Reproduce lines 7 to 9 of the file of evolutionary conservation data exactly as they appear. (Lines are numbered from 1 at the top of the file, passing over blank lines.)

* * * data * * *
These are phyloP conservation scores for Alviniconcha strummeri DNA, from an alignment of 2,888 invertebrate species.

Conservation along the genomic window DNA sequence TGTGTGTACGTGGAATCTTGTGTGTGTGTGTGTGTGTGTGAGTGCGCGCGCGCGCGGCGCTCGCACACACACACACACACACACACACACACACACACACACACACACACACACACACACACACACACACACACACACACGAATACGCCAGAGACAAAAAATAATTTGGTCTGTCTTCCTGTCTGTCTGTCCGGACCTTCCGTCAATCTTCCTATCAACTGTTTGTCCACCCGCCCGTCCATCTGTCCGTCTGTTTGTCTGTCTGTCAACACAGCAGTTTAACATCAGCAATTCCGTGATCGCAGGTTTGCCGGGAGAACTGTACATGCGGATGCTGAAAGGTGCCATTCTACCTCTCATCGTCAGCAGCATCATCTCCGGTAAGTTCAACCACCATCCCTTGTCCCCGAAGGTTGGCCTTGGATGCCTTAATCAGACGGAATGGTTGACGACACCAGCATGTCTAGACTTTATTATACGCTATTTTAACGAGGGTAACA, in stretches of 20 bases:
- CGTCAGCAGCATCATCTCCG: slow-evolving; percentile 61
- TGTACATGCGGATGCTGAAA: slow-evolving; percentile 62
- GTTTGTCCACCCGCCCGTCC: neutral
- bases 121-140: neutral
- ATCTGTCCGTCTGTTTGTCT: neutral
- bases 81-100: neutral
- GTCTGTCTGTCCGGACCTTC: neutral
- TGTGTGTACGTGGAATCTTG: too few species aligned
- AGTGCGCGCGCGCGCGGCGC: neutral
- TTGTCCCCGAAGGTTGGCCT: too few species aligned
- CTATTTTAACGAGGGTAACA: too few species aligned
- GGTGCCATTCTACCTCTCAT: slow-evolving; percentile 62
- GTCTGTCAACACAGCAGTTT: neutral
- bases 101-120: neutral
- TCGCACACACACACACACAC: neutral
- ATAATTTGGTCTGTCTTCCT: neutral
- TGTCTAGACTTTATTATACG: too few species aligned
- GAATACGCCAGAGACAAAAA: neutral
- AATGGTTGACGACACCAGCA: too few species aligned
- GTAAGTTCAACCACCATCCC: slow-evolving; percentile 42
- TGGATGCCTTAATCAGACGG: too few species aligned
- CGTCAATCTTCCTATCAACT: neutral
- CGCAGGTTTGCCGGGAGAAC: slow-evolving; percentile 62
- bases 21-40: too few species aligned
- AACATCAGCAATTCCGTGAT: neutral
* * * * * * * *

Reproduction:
- ATCTGTCCGTCTGTTTGTCT: neutral
- bases 81-100: neutral
- GTCTGTCTGTCCGGACCTTC: neutral